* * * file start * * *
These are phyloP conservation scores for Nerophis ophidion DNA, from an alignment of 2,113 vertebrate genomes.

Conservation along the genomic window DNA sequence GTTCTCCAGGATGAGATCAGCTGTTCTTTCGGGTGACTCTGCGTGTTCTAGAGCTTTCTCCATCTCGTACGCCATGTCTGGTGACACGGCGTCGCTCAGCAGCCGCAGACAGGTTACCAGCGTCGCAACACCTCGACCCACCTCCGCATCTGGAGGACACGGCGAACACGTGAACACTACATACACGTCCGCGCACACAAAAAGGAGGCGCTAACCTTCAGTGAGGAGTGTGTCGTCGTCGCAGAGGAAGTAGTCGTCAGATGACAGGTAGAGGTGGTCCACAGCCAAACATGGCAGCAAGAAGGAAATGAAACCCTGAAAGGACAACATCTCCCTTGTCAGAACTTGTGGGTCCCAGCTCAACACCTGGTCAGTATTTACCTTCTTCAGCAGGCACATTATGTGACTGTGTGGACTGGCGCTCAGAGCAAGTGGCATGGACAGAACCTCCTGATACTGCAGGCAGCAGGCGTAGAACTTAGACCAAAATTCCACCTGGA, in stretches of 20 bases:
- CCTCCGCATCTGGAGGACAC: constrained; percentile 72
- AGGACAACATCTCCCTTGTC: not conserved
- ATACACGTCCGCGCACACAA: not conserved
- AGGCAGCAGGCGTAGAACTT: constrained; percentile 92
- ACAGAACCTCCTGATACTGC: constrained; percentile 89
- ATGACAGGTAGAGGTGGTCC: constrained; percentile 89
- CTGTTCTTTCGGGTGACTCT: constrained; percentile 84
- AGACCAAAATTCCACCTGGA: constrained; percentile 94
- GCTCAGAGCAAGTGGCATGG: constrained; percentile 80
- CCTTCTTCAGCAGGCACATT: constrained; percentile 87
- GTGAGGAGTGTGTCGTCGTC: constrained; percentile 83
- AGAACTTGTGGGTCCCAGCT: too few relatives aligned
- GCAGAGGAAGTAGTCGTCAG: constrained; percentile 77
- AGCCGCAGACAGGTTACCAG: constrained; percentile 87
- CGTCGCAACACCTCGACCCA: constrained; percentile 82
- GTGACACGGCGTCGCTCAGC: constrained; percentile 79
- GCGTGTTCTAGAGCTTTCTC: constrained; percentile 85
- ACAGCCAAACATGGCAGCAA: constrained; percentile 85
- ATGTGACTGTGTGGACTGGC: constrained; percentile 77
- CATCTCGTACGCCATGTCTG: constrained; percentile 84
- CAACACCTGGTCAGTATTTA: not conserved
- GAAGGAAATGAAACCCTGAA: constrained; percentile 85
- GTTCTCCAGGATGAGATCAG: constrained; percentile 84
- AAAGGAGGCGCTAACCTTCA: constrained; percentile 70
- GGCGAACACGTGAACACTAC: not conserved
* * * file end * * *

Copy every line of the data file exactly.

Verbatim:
These are phyloP conservation scores for Nerophis ophidion DNA, from an alignment of 2,113 vertebrate genomes.

Conservation along the genomic window DNA sequence GTTCTCCAGGATGAGATCAGCTGTTCTTTCGGGTGACTCTGCGTGTTCTAGAGCTTTCTCCATCTCGTACGCCATGTCTGGTGACACGGCGTCGCTCAGCAGCCGCAGACAGGTTACCAGCGTCGCAACACCTCGACCCACCTCCGCATCTGGAGGACACGGCGAACACGTGAACACTACATACACGTCCGCGCACACAAAAAGGAGGCGCTAACCTTCAGTGAGGAGTGTGTCGTCGTCGCAGAGGAAGTAGTCGTCAGATGACAGGTAGAGGTGGTCCACAGCCAAACATGGCAGCAAGAAGGAAATGAAACCCTGAAAGGACAACATCTCCCTTGTCAGAACTTGTGGGTCCCAGCTCAACACCTGGTCAGTATTTACCTTCTTCAGCAGGCACATTATGTGACTGTGTGGACTGGCGCTCAGAGCAAGTGGCATGGACAGAACCTCCTGATACTGCAGGCAGCAGGCGTAGAACTTAGACCAAAATTCCACCTGGA, in stretches of 20 bases:
- CCTCCGCATCTGGAGGACAC: constrained; percentile 72
- AGGACAACATCTCCCTTGTC: not conserved
- ATACACGTCCGCGCACACAA: not conserved
- AGGCAGCAGGCGTAGAACTT: constrained; percentile 92
- ACAGAACCTCCTGATACTGC: constrained; percentile 89
- ATGACAGGTAGAGGTGGTCC: constrained; percentile 89
- CTGTTCTTTCGGGTGACTCT: constrained; percentile 84
- AGACCAAAATTCCACCTGGA: constrained; percentile 94
- GCTCAGAGCAAGTGGCATGG: constrained; percentile 80
- CCTTCTTCAGCAGGCACATT: constrained; percentile 87
- GTGAGGAGTGTGTCGTCGTC: constrained; percentile 83
- AGAACTTGTGGGTCCCAGCT: too few relatives aligned
- GCAGAGGAAGTAGTCGTCAG: constrained; percentile 77
- AGCCGCAGACAGGTTACCAG: constrained; percentile 87
- CGTCGCAACACCTCGACCCA: constrained; percentile 82
- GTGACACGGCGTCGCTCAGC: constrained; percentile 79
- GCGTGTTCTAGAGCTTTCTC: constrained; percentile 85
- ACAGCCAAACATGGCAGCAA: constrained; percentile 85
- ATGTGACTGTGTGGACTGGC: constrained; percentile 77
- CATCTCGTACGCCATGTCTG: constrained; percentile 84
- CAACACCTGGTCAGTATTTA: not conserved
- GAAGGAAATGAAACCCTGAA: constrained; percentile 85
- GTTCTCCAGGATGAGATCAG: constrained; percentile 84
- AAAGGAGGCGCTAACCTTCA: constrained; percentile 70
- GGCGAACACGTGAACACTAC: not conserved